How to Knit a Super Neat Bobble! Rhythm Cardigan in Rowan Island Blend




I love bobbles. Frankly I'd like to have a garment that was 100% covered in bobbles... but maybe to purchase. Bobbles take a long time to knit! You can get around this by just using bobbles some of the time, like in my Buckland Pullover.


Or really minimally, like in my Hayling Pullover.


Just watch where you place them on your chest. Do you see where I omitted them on purpose? Yes, the dangers of bobbles. ๐Ÿ˜…

I was excited when I opened Rowan Mag 66 and saw Rhythm by Lisa Richardson.


No need to avoid bobbling my chest AND I'd only have to work at those bobbles when I came to the sleeves!

Even better, the pattern called for a new Rowan DK-weight yarn I wanted to try, called Island Blend. No -- not as in ๐Ÿ Jamaica ๐Ÿ, but as in ๐Ÿ‘Falkland ๐Ÿ‘! The yarn is 70% Falkland fine merino wool, 15% baby alpaca and 15% silk. That silk is what really gives it shine.


I couldn't resist the shade Chartreuse for the cardi. It IS the color of a forest walk, look I'll prove it!


This yarn is nice to work with and very soft to the touch. I'd say the silk makes it a little stickier on the needles than you'd expect for a wool blend. I think it's a great choice for slinkier knits that you want to add smoothness to. i.e. a form fitting stockinette garment!


The cardigan sizing was pretty straightforward and I didn't change any of the instructions (except lengthening the sleeves as usual).


I was very pleasantly surprised by how well it fit me, especially under the raglans. Usually raglans leave significant bunching in my underarm. I think it works for me because the raglans are shallow (use less rows to get there) and the shoulder sits wide. This is a magic formula for raglans that I really have to remember for the future!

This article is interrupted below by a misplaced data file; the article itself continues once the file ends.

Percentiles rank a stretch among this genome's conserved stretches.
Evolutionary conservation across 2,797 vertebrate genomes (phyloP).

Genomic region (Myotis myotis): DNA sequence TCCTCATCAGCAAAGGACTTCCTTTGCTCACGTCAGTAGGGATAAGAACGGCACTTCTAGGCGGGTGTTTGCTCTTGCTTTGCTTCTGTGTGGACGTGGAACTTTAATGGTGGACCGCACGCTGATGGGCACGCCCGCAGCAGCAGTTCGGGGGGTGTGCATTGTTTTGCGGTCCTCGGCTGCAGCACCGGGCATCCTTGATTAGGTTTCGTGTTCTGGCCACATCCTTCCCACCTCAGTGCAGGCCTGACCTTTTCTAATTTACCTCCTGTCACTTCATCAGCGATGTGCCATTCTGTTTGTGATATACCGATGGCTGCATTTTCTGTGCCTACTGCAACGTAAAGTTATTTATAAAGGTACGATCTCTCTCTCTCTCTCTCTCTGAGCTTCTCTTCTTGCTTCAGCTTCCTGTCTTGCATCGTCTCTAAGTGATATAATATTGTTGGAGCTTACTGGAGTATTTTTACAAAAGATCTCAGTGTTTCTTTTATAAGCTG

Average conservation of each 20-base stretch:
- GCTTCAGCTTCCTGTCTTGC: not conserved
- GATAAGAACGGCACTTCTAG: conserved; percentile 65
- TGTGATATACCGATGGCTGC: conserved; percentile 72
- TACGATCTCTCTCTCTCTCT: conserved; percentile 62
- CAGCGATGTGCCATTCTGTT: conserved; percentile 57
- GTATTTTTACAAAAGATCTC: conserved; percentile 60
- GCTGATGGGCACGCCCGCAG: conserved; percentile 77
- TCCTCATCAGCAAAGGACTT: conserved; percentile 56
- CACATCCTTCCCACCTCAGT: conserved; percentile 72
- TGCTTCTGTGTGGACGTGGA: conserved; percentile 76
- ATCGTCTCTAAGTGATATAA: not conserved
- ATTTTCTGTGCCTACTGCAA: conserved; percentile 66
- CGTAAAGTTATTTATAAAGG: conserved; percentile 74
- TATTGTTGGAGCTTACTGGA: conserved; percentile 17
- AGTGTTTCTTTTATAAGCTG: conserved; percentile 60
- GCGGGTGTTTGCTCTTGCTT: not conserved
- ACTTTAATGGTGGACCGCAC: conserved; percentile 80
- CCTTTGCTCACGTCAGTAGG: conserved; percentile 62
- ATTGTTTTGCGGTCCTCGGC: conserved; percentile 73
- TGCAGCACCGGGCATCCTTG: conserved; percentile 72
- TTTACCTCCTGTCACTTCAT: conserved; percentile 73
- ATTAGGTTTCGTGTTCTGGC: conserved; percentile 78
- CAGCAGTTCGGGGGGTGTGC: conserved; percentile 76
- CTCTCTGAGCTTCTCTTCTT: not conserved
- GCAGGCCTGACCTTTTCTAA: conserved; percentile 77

NOW LET'S TALK BOBBLES.


A lot of people wrote me on Instagram asking me how my bobbles are so neat. It's not me, it's the pattern! I bet a lot of you have made bobbles the increase/decrease way. You increase in the first and (maybe) 2nd row, knit a row or two, then decrease over 2 or (maybe) 3 rows. This really does leave something to be desired on the sides of the bobbles. Loose stitches, big stitches next to tight stitches... a lot of wonkiness basically.

Instead, try increasing all in one row and decreasing all in one row without knitting to avoid all that. Let me explain.

A NEAT BOBBLE:

  1. (RS) K into front, back, front, back and front again of stitch. (5 sts)
  2. Turn and knit stockinette for 4 rows. You should have just finished a RS row.
  3. Lift 2nd, then 3rd, then 4th, then 5th stitch over the 1st st on your right needle. (1 st). You are essentially decreasing without any knitting to avoid the slack that knitting creates. 

Voilร !



So, are you someone who is looking for this type of yarn in a thinner weight? Lucky you, Rowan has just added Island Blend Fine to their collection. Same composition, but in sport weight and 165 yards in 50g (compared to 125m).



Here's a new downloadable pattern book if you'd like to see how it knits up.

I like thicker yarns, so I'll be sticking with Island Blend 1.0. You may have seen in my luscious yarn pile above that I also had 3 other colors of Rowan Island Blend... look what I made!


Aww, pockets! You can make your own Gnellie the Gnome with Sara Shira's pattern here. She really does shine in this yarn, don't you think?

See my Bobble Head on Ravelry


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Comments

  1. I love this! Thank you for passing on that bobble-making technique, because I think it will be just what I need. Favorite patterns from decades past may come to fruition now . . .
    -- Gretchen (aka stashdragon)

    ReplyDelete
  2. Your bobbles are much superior to the ones on the Rowan sweater. Yours are nice and bubbly, and theirs look deflated.

    ReplyDelete

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